Starting Price: 75000 USD
Price realized: 120000 USD
Great Britain. Crown, 1551. S-2478; N-1933; Lingford dies E10; Dav-8245. Edward VI, 1547-1553. Third period. Fine-silver issue. Initial or mint mark Y. Obverse: King crowned wearing armor holding a sword over his shoulder and galloping right on a richly caparisoned horse, date 1551 below. Reverse: Long cross fourchée over royal shield. England's first dated silver crown, boldly and evenly struck, apparently multiple times, on a wonderful, broad flan, with choice surfaces featuring splendid old-cabinet toning. Believed to be the finest known example, with a fabulous provenance. NGC graded MS-63. WINGS. Estimate Value $75,000 - 100,000
Ex: Bartlett-Gerard (1787), Southgate-Tyssen (1802), Edmonds (1834), Durrant (1847), Sparkes (1880), Brice (1887, as "matchless in any collection"), Montagu (1896 (quote from the Montagu Sale, Second Portion, in brilliant condition, "This coin has been considered to be the finest specimen known."), Murdoch (1903), Lingford (1950), and Slaney (2003).
Growing up in the shadow of his famous father, Henry VIII, young Edward Tudor faced a daunting, uncertain future. He was the only male heir to the throne of England, the son of Henry's third wife, Jane Seymour, who herself died while giving birth to him in October 1537. His grandfather had founded the family dynasty. His boisterous father had split with the Church of Rome for the sole purpose of creating a son to take the throne, and in so doing had exploited and executed women who had not managed to produce a son, the next Tudor king. All eyes were upon him, and many were not admiring eyes. Of perilous intrigue at Court, Shakespeare would explain it succinctly, writing of Henry as King Lear thus: "Who loses and who wins; who's in, who's out; and take upon us the mystery of things, as if we were God's spies: and we'll wear out, in a walled prison." But the boy had been sickly most of his life, and was already worn out when he became king in 1547, at the age of nine. His rule of England was a guise. He was ruled by covetous counselors, and so was his kingdom.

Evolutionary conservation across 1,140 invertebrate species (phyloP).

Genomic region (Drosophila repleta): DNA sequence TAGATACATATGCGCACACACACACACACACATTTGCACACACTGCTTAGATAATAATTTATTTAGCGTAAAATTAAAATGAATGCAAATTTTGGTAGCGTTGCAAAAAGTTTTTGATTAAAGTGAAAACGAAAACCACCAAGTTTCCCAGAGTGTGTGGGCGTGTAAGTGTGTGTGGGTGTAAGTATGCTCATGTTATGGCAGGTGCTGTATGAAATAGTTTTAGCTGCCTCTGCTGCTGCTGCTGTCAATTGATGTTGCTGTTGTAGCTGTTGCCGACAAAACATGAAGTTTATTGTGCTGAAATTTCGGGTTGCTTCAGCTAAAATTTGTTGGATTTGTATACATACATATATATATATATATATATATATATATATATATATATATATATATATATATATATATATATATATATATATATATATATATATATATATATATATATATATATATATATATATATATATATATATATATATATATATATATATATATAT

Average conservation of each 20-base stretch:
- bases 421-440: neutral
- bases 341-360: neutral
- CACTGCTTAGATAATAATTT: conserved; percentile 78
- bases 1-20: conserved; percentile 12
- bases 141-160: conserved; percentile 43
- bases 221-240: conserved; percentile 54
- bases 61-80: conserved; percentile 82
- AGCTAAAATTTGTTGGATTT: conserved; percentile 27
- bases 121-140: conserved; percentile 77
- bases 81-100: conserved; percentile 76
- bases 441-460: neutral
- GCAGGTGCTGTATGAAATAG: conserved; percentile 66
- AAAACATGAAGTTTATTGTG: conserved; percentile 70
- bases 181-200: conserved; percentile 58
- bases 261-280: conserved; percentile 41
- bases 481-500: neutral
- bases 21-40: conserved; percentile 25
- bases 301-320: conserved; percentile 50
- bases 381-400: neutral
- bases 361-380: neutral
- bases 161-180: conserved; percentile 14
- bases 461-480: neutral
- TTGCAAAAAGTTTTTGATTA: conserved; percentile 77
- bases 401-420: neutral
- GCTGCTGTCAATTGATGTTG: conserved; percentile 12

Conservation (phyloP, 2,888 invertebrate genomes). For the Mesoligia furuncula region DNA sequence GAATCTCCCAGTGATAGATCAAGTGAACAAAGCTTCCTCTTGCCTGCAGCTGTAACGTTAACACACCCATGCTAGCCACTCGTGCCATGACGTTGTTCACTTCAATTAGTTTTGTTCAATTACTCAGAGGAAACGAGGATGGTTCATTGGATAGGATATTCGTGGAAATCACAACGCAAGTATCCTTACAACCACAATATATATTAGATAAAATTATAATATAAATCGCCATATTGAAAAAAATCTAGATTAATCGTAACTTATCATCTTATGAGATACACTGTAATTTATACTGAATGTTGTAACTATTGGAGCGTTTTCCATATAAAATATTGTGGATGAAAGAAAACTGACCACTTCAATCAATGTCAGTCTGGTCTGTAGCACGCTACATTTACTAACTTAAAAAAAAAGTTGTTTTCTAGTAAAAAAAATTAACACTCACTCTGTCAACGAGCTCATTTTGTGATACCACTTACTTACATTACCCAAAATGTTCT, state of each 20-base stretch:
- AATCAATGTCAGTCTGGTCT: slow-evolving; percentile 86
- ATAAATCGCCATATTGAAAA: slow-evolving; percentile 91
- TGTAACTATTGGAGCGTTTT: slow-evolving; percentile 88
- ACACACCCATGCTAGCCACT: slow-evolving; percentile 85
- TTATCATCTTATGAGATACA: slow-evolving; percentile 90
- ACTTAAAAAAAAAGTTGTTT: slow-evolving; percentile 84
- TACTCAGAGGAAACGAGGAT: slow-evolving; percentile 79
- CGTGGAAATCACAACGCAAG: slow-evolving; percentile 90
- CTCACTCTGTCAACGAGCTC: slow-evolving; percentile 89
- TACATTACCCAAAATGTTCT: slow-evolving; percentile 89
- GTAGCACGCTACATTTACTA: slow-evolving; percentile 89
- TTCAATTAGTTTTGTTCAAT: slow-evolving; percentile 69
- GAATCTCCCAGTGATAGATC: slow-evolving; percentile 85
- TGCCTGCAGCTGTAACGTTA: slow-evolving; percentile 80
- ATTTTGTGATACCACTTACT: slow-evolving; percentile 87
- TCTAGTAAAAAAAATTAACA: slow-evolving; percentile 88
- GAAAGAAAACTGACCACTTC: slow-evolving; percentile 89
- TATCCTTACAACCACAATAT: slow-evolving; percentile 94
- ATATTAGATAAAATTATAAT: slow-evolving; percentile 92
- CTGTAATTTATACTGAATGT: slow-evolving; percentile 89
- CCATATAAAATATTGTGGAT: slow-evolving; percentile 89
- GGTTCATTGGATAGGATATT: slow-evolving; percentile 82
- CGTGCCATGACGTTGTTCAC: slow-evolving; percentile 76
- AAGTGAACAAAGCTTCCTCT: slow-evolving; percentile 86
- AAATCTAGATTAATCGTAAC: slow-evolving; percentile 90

The nobles who controlled him used their positions in order to weaken the Crown, and increase their own authorities. His uncle, the Earl of Hertford, got the king's Council to declare himself to be Protector of the Realm; he then declared himself to be the Duke of Somerset. He rewarded his treasonous comrades with estates and elevated titles. They had set the stage to take away the Crown. They wanted the boy-king dead, but little Edward, while pale and thin, was highly intelligent. Inflation was now wracking the kingdom, thanks to his father's ruinous spending. The Scots were difficult to handle. Religious squabbling was always a trap, and Somerset erred. Edward watched as his Council made poor decisions in war and at Court. By the fall of 1551, they fell from grace and were judged treasonous, a capital offense. In January 1552, Edward coolly recorded in his diary of the man who had tried to seize his kingdom: "Today the Duke of Somerset had his head cut off on Tower Hill."